Epic Games spokeswoman Elka Looks confirmed that Scarlett interviewed the company as one of two candidates for the position of Senior Front End Web Developer. She said the company was aware of Scarlett’s labor advocacy early in the hiring process and did not influence the decision.
This candidate’s resume and application included a link to their personal website. The website details their organizational activity, and this information was not taken into account in our decision to proceed with the interviews.
In an interview with The Washington Post, Scarlett claimed to have gone through four rounds of interviews with Epic between November and December 2021. According to emails shared with The Post, on December 8, Epic’s recruitment coordinator sent an email to Scarlett with an “request form” attached. Activity” which requests disclosure of “any efforts you make outside of work that may interfere with your potential role at Epic.” In the email, the recruiter wrote that the company “would like to get a head start on this process.”
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Scarlett filled out an activity application form on December 8, saying she was advising Apple members on a labor movement called “Apple Together” and testifying before the federal government for fair labor practices, according to the form, which was submitted to The Post. Two days later, Epic told her they had decided to go with another candidate.
“We offered the position to someone else who scored higher in their interviews,” Lux said. “We received [Scarlett’s] The Request for External Activities form after we have already made the hiring decision for the position and have made an offer to someone else. The model played no role in our decision. Candidates are required to fill out an external activity form over the course of the hiring process, and submitting the form to the candidate is not confirmation that an offer is imminent.”
At the time of publication, Epic Games has neither received nor reviewed the complaint. The NLRB office is currently investigating the business complaint, and if it finds sufficient evidence, it will issue a complaint against Epic.
Scarlett, now a chief software engineer at ControlZee and working on a game called “dot big bang,” told The Post she was “still saddened by how naive it is.” [she] It is the belief that this company was on the side of the workers.”
“There is no other explanation, except for the fact that I wrote those things…but I was trying to be honest, you know?” Scarlett said. “This was such a great match that I gave up on other prospects and now I don’t really trust the industry in general and feel that my voice, along with the voices of others in the workplace, is seen as a responsibility, not an important part of creating great workplaces.”
Scarlett also has an NLRB charge, filed on February 9, 2022, against Mozilla, similarly accusing the tech company of “refusing to hire her” because of her labor advocacy. It also has three charges open against Apple, accusing the iPhone creator of halting attempts to collect wage data, retaliating against workers and creating a hostile work environment that forced it to leave in November 2021. NLRB is investigating Mozilla, Epic, and Apple charges. Apple and Mozilla did not respond to requests for comment.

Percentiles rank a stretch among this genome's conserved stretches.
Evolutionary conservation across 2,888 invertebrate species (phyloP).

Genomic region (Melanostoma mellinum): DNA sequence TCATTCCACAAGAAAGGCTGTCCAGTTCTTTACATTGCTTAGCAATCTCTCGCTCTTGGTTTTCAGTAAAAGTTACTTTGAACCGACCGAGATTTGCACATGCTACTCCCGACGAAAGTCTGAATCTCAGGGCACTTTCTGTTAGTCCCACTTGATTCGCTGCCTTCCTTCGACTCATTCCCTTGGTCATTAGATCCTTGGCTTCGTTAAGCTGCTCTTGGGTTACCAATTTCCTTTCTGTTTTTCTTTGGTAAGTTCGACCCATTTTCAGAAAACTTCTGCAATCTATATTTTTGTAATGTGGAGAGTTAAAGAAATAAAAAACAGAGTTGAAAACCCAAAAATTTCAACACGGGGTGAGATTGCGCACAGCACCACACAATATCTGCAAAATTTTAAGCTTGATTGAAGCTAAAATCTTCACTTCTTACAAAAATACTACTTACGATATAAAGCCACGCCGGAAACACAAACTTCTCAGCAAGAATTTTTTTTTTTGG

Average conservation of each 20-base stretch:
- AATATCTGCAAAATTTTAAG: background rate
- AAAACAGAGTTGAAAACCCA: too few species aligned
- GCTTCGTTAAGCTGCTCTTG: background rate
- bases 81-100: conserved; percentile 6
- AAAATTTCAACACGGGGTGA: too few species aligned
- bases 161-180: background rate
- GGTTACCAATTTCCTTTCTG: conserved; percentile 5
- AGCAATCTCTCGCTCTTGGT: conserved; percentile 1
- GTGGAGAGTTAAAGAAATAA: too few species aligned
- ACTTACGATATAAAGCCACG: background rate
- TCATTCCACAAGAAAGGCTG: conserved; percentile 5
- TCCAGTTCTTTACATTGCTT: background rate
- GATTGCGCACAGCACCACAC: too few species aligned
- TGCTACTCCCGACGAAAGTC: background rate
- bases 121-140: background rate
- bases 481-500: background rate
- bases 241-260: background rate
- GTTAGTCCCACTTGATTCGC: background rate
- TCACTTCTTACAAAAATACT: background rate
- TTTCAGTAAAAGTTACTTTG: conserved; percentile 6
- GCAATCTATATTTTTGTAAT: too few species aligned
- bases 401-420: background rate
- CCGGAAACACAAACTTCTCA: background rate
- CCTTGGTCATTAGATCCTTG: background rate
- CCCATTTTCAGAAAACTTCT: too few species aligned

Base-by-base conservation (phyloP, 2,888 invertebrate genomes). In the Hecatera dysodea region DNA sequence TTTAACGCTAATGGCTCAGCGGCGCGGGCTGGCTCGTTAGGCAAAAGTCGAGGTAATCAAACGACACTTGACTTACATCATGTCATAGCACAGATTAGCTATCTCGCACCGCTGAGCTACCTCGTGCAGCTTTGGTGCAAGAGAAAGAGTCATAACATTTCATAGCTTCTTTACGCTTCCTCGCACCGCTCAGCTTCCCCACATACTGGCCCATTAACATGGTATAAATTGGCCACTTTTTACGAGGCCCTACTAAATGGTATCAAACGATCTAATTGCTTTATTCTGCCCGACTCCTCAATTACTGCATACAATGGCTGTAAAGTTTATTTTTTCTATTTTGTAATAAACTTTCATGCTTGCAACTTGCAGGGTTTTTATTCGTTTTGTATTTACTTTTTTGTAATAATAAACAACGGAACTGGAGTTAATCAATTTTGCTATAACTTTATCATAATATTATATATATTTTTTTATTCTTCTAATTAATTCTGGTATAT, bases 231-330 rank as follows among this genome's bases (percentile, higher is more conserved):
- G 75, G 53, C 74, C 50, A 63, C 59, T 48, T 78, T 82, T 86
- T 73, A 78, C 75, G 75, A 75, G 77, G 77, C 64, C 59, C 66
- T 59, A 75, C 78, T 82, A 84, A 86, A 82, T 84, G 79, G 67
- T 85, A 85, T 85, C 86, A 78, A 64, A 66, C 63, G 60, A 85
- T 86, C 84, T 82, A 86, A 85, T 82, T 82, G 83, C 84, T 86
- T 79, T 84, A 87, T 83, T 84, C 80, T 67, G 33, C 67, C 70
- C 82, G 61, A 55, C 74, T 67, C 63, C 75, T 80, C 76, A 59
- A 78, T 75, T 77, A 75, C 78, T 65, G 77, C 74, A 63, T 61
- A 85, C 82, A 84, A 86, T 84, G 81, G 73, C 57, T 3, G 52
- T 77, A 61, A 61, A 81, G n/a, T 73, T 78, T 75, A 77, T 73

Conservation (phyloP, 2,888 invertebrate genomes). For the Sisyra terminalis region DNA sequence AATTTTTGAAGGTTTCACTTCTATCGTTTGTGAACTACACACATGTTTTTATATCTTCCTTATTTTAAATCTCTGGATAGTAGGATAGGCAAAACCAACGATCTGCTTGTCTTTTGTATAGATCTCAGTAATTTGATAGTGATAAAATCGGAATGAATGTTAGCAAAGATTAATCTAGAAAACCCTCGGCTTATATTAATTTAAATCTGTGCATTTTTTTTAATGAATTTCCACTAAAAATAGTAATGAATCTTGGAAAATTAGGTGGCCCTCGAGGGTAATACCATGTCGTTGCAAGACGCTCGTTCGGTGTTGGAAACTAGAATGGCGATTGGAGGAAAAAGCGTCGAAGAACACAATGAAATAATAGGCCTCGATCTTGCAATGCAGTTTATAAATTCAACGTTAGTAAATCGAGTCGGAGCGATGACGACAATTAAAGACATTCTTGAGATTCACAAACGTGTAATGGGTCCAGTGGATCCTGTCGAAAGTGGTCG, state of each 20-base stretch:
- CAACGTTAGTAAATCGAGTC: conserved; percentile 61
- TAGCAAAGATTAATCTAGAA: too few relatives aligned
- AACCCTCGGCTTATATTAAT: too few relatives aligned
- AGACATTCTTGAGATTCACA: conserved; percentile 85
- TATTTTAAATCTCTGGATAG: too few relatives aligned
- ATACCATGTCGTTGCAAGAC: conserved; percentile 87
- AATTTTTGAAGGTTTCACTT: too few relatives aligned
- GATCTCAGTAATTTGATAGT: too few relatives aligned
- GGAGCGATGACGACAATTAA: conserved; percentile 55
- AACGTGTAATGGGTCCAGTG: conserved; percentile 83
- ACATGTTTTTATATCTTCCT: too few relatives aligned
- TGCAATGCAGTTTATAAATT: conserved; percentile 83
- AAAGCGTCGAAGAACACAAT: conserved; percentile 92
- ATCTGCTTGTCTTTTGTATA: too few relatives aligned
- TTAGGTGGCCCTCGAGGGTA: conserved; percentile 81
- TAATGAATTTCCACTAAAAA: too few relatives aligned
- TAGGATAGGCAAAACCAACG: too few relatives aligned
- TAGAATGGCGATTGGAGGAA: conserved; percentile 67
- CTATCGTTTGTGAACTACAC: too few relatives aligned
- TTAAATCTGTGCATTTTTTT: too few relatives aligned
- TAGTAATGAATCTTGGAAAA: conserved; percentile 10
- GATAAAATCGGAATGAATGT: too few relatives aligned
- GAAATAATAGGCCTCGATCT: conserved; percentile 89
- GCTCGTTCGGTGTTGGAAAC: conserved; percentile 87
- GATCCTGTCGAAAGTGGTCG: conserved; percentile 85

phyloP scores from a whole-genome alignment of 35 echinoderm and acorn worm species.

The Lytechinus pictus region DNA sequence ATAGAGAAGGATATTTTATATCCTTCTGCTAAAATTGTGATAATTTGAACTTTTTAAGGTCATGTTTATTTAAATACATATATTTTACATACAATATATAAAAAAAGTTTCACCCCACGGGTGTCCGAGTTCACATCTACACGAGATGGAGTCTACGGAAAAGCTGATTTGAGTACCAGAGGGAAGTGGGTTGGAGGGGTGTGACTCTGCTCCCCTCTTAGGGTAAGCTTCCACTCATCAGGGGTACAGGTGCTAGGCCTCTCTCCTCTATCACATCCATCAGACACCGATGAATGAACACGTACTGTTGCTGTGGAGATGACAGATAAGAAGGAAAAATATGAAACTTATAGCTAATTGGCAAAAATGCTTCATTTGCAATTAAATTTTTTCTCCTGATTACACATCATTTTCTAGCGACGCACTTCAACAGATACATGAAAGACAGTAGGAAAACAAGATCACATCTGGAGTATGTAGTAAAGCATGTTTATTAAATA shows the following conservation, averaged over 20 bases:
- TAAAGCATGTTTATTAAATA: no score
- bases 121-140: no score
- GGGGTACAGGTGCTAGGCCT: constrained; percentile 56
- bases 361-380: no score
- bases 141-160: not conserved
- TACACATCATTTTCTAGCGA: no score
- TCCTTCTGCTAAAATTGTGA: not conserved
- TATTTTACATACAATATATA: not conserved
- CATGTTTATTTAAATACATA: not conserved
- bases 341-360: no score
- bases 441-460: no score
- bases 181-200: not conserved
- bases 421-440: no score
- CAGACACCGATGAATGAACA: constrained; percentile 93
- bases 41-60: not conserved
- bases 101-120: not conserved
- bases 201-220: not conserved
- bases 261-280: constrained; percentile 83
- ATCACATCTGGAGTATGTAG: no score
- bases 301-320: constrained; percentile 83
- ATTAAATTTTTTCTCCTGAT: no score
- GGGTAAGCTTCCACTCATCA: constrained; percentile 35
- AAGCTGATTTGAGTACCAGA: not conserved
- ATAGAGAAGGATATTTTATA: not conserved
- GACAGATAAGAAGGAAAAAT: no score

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An employer violates the Labor Disorganization Act [National Labor Relations Act] “If there is discrimination against job applicants because of their union activities,” said Risa Lieberwitz, professor of labor and employment law at Cornell University, Risa Lieberwitz. “The evidence that the applicant underwent a round of interviews, but then the employer hired someone else after learning of union activity, raises the question whether the employer’s refusal to hire her was motivated by her union activity. But it will rely on all the evidence.”
Lieberwitz noted that Epic’s questions to applicants about their outside activities “really raise the question of whether the question is too broad a search for information that could include applicants’ association with work organizations.”
“The question of unfair labor practice is whether such a question of applicants interferes with the employee’s rights to engage in union or other coordinated work-related activity,” she said.
Scarlett previously gained media attention when she helped Apple workers come together to criticize the company, and to share her story of being sexually harassed during her tenure at Activision Blizzard from August 2015 to 2016. She has amassed more than 50,000 followers on Twitter, as she calls her out of workplace issues. , like the alleged wage gap at Starbucks, where it also operates. She cited legal issues between Epic and Apple as an initial indication that Epic might have been a good place to work after it had to leave Apple.
“[Epic doesn’t] “I really want someone like me too,” Scarlett said. “Like, I whistled on a blizzard. I mean, even though it’s been five years, and then Apple whistled too. It’s like what happens if there’s a problem?” Scarlett added that she first surfaced at both companies internally. “And you know, absolutely nothing happened.”
The NLRB has received a number of recent complaints regarding video game companies. Last week, Nintendo was accused of violating a worker’s legal right to form a union. The worker’s name is hidden in the complaint. Nintendo responded that it was not aware of any attempts to form a union and that the worker had been terminated for disclosing confidential information.
Last week, the NLRB swung in favor of employees at Raven Software, a subsidiary of Activision Blizzard, in a labor dispute against their employer.